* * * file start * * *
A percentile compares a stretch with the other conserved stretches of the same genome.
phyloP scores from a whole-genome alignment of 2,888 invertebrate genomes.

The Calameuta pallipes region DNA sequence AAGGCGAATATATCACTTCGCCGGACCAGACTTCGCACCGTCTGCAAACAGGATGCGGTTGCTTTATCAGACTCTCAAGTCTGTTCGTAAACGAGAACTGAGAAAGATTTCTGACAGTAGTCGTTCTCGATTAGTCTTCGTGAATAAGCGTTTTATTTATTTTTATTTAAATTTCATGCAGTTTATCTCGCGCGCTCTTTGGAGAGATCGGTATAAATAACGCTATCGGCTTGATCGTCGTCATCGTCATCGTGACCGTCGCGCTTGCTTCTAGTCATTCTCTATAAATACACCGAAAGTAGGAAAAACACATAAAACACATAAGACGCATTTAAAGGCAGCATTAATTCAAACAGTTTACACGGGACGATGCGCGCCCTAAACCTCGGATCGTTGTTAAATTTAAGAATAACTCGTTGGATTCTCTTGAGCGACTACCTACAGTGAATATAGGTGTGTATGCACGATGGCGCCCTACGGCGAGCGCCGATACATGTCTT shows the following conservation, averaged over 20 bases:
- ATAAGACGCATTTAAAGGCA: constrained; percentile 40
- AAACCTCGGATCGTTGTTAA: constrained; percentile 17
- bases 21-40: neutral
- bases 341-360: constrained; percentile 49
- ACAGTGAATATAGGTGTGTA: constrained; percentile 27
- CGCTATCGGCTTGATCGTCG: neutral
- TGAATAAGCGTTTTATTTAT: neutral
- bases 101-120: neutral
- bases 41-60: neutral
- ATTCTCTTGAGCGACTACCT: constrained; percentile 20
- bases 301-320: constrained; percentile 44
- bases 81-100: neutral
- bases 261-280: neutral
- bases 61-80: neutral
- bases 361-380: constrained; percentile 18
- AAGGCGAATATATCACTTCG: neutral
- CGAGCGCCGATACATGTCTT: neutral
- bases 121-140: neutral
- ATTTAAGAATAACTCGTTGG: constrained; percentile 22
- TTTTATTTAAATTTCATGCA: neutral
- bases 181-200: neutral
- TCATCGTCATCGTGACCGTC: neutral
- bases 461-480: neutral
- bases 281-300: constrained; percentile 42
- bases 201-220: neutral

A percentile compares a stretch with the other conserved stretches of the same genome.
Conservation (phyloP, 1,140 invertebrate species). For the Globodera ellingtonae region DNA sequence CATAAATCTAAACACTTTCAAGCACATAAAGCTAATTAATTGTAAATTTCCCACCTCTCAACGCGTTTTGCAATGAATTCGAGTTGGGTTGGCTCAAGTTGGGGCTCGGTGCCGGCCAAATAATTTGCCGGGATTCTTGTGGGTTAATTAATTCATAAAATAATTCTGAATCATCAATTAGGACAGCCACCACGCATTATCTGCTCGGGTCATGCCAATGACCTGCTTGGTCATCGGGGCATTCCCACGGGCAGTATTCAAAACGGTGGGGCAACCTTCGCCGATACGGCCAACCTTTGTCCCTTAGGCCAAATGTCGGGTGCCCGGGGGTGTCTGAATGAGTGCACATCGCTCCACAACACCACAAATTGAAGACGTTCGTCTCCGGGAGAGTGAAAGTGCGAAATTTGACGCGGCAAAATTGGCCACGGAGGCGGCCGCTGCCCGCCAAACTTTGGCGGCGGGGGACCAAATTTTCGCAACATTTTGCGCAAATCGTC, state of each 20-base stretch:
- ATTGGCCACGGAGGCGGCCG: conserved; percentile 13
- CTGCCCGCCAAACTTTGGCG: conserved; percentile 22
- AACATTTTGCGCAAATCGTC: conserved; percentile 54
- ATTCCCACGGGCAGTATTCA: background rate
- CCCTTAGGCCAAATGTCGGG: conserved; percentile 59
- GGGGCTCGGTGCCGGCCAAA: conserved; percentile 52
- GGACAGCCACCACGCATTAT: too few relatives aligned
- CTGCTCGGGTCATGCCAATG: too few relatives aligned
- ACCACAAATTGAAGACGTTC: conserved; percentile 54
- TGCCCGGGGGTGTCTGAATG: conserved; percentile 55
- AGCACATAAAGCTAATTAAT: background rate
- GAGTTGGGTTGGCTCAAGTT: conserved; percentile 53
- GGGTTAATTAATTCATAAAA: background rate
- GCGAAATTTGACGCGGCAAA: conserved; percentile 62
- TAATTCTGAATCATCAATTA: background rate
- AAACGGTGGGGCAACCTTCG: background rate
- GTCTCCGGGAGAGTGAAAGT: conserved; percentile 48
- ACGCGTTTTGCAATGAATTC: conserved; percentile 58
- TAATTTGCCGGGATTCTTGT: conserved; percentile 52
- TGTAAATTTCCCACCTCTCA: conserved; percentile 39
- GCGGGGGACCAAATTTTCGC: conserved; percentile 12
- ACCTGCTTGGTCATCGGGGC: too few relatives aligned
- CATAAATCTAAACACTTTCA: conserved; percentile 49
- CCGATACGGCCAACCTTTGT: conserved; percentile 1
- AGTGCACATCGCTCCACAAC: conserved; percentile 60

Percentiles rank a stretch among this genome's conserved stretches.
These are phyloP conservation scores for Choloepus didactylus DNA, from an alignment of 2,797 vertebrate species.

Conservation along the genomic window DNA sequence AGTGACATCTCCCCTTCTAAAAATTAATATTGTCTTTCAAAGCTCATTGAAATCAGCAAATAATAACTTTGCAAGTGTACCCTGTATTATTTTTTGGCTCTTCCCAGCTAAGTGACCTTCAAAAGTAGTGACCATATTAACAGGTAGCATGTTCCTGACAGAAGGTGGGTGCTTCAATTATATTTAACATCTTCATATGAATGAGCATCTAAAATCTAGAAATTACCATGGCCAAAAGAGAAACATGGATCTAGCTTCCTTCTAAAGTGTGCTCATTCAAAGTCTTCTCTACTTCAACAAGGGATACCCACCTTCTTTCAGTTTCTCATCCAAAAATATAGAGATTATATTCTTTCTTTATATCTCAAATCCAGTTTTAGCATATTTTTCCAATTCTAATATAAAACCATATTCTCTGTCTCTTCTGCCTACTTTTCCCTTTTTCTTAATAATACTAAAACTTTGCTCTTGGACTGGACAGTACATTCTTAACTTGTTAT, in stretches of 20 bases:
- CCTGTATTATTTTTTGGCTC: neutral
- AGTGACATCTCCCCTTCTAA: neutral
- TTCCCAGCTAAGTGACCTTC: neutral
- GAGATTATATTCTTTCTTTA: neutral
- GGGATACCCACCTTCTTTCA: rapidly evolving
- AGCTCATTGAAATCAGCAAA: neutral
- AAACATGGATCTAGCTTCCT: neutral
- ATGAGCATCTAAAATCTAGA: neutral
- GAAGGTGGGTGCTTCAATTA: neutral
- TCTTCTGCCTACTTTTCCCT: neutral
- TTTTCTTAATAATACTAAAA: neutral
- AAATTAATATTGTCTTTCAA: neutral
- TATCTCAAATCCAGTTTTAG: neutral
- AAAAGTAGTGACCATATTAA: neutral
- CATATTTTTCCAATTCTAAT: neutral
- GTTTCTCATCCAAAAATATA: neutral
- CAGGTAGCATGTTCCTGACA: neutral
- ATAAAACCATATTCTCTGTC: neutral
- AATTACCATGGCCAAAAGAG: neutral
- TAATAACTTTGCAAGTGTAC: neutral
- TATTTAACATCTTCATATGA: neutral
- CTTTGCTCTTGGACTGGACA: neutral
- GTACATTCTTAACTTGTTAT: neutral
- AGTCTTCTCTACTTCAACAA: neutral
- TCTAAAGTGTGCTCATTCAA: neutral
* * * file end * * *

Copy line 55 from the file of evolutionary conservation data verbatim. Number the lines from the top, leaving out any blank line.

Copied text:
- AGTGCACATCGCTCCACAAC: conserved; percentile 60